Display Red Prices to Men

Men make decisions quickly, and they assume that red prices indicate savings.

Nick Kolenda
Updated on
Price tag with price in red font being shown to man

Men prefer prices in red fonts (Van Droogenbroeck, Van Hove, & Cordemans, 2018).

Men seem to process the ads less in-depth and use price color as a visual heuristic to judge perceived savings (Puccinelli et al., 2013, p. 121).

Caveat: All prices need to be red. Changing the color of one price could backfire (Ye, Bhatt, Jeong, & Zhang, 2020).

  • Puccinelli, N. M., Chandrashekaran, R., Grewal, D., & Suri, R. (2013). Are men seduced by red? The effect of red versus black prices on price perceptions. Journal of Retailing, 89(2), 115-125.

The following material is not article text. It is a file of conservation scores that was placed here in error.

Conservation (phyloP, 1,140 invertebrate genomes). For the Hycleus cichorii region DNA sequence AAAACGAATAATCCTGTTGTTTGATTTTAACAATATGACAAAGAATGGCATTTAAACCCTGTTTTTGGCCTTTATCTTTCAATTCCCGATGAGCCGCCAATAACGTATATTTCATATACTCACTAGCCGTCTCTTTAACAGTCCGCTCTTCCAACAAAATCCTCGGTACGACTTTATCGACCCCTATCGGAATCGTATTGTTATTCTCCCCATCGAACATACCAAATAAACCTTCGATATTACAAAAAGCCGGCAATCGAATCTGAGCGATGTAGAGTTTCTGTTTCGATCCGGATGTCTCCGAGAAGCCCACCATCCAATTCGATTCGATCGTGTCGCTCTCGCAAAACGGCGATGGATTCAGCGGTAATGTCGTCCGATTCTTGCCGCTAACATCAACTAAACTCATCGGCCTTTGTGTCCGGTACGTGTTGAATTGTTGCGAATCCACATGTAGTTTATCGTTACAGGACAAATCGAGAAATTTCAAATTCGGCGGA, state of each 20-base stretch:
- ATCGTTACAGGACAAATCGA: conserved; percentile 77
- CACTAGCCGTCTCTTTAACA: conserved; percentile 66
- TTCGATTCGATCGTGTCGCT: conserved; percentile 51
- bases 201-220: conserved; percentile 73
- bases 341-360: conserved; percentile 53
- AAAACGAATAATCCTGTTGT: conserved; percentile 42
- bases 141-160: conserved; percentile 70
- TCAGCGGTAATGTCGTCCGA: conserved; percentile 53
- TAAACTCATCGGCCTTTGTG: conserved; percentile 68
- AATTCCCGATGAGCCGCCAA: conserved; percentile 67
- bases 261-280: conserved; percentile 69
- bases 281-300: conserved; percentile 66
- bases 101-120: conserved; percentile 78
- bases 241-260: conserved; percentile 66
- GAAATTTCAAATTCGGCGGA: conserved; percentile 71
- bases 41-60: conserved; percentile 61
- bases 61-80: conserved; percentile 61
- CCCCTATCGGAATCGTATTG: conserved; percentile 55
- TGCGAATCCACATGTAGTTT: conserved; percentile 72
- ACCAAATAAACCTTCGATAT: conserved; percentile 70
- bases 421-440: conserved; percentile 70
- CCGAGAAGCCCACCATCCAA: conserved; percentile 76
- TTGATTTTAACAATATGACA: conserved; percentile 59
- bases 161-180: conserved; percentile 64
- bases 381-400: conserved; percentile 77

• Van Droogenbroeck, E., Van Hove, L., & Cordemans, S. (2018). Do red prices also work online?: An extension of Puccinelli et al.(2013). Color Research & Application, 43(1), 110- 113.
  • Ye, H., Bhatt, S., Jeong, H., Zhang, J., & Suri, R. (2020). Red price? Red flag! Eye-tracking reveals how one red price can hurt a retailer. Psychology & Marketing, 37(7), 928-941.